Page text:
WORCESTER - A 14-year-old city girl whose leg was severed at the knee when she apparently tried to hop a train behind Stafford Street was in serious condition yesterday at UMass Memorial Medical Center - University Campus, according to hospital officials.
Jackee Banfill of 11 Falcon St. was severely injured on the train tracks about 8:40 p.m. Wednesday.
Police were called to the railroad tracks behind 220 Stafford St. on a report of a person being hit by a train. They began checking therailroad tracks from the James Street bridge and headed toward the Leicester town line. They found a 14-year-old city girl, who told themher friend was badly injured. Police found Jackee farther up the tracks.
A good Samaritan had removed his shirt to use as a tourniquet and was treating the injured teenager, who was conscious and alert.
Police said preliminary reports show the two girls were on the tracks when a train began to move slowly west. "It appears that the girls attempted to hop onto the train, but the victim slipped as the train jolted forward," police said in a news release. "As a result of the sudden movement, the victim's leg fell under the train wheel."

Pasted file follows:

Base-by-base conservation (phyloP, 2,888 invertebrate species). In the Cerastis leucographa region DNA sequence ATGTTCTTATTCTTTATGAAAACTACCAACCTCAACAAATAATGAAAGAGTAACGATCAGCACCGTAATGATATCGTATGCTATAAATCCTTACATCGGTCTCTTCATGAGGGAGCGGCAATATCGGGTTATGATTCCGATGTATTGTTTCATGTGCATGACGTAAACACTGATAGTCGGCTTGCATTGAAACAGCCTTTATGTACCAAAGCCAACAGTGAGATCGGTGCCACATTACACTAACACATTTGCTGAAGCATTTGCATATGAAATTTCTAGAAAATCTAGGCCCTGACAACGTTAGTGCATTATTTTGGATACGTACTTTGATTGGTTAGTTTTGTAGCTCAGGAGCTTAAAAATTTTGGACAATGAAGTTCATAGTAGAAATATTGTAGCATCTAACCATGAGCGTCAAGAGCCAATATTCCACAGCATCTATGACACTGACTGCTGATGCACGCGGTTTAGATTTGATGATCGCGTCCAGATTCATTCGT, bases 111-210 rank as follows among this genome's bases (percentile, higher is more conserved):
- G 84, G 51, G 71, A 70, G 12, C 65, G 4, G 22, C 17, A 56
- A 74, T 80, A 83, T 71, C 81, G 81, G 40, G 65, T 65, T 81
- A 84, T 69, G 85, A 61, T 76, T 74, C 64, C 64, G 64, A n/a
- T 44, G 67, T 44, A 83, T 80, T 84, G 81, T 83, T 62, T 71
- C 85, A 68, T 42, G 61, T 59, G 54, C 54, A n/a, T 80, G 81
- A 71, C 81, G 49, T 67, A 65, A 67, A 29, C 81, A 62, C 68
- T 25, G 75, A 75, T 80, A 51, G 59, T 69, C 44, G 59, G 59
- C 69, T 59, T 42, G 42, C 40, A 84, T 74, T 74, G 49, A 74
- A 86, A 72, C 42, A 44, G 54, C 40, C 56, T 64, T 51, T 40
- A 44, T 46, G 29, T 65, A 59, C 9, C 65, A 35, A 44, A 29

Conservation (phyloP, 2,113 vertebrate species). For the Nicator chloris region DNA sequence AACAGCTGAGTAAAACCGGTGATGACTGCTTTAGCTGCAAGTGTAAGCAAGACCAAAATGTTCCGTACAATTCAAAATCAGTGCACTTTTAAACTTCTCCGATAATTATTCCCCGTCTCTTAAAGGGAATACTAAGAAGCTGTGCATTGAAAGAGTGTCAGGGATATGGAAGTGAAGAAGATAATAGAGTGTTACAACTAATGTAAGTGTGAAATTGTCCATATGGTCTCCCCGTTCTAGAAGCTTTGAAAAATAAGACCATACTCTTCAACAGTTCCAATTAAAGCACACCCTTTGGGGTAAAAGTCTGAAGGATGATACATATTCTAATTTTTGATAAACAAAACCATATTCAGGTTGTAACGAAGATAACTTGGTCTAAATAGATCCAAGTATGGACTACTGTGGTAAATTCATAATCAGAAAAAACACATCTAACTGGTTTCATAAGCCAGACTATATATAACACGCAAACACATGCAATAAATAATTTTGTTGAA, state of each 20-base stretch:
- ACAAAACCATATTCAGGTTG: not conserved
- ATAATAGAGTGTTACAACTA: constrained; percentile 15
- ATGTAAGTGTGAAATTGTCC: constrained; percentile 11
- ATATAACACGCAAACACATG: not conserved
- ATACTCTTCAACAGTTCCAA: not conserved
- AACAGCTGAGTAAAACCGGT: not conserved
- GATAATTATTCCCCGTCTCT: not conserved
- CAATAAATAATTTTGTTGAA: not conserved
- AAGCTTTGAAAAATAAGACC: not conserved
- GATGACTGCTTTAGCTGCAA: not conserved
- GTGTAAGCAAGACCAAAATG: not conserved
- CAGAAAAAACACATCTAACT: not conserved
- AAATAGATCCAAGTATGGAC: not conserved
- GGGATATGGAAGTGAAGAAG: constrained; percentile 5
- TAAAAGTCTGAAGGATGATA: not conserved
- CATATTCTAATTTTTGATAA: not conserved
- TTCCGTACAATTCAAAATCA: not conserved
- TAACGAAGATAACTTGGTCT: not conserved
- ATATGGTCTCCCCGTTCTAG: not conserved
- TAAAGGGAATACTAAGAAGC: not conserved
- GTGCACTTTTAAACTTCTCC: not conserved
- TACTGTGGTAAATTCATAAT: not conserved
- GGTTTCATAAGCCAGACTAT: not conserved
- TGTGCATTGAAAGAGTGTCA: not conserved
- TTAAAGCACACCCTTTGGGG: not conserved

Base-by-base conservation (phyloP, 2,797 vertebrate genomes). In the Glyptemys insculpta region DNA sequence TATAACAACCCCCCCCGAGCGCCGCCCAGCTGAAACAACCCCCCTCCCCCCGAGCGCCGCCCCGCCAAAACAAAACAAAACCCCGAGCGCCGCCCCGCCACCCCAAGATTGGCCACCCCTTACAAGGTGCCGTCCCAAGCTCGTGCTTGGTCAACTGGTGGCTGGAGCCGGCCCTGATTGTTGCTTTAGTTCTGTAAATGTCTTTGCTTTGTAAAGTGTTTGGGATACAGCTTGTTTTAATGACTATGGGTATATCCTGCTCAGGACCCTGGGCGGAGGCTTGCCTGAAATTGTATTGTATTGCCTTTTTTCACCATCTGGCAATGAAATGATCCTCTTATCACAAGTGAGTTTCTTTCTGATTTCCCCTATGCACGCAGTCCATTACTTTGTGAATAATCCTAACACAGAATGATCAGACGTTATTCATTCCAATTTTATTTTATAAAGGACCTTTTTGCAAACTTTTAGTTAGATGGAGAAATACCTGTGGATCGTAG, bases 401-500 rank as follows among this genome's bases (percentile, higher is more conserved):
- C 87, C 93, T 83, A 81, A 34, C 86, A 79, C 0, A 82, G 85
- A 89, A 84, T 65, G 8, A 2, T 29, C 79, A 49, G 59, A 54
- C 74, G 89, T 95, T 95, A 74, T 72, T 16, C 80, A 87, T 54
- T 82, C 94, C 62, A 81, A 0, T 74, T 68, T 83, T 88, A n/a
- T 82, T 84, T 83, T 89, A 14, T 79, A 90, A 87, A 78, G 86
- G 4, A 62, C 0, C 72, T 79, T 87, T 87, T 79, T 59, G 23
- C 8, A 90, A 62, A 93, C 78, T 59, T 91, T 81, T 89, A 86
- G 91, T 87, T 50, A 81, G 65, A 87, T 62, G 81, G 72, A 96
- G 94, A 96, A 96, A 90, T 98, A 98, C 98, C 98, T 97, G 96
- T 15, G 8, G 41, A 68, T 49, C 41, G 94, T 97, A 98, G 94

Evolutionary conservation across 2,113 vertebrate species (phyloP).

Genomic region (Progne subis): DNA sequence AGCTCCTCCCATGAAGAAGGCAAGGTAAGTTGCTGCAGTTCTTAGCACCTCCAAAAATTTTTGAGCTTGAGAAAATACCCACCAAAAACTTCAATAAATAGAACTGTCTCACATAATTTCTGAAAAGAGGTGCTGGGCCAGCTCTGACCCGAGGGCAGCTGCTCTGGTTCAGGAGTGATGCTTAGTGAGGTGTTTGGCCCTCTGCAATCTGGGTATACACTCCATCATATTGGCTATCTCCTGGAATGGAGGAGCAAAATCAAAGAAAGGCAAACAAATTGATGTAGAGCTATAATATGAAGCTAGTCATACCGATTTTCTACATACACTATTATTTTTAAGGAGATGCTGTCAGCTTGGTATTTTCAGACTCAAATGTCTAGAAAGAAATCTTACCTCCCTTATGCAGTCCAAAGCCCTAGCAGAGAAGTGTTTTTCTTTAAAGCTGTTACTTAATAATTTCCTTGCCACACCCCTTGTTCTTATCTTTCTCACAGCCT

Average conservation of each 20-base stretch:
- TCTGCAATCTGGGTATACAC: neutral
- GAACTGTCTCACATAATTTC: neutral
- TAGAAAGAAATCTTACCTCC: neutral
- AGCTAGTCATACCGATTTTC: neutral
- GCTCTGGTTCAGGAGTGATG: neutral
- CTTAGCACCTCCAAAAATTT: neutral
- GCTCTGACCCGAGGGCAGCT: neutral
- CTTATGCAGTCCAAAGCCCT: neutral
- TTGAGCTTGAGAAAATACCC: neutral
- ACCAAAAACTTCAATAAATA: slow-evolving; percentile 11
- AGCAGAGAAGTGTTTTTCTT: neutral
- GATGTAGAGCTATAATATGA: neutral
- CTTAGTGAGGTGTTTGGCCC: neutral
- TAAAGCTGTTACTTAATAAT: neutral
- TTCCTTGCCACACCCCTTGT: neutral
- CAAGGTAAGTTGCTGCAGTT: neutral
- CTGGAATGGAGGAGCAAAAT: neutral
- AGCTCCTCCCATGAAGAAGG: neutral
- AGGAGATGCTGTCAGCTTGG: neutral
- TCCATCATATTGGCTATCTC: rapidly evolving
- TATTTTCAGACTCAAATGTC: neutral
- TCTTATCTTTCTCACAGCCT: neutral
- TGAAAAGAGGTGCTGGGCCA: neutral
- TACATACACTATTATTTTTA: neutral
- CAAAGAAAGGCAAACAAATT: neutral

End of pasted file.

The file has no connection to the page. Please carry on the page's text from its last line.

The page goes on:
Detectives were investigating the incident. The girl who was with Jackee at the time of the accident did not want to speak to a reporter yesterday.
A spokesman for CSX said Wednesday that the railroad had two freight trains in the area that night. Service on the tracks was suspended while police investigated. The area is marked "no trespassing," but paths have been worn around the tracks from people walking there. Police spokesman Sgt. Kerry F. Hazelhurst said there is easy access to the area and people are known to trespass there, mainly using itas a shortcut, not as a hangout.
Fire Capt. William P. Metterville said yesterday that dealing withaccidents involving pedestrians on the rails lines is stressful for emergency personnel. "Whenever the Fire Department responds to a call about someone being hit by a train, it is usually a devastating outcome," Capt. Metterville said. "We hope the victim is able to recover from this incident."
It is easy to be deceived about how fast a train is moving, and people must stay off railroad tracks, he said. "It is very stressful for first responders who worked on a victim of this type, knowing that it was preventable," he said.
Attempts to reach the girl's family were unsuccessful yesterday.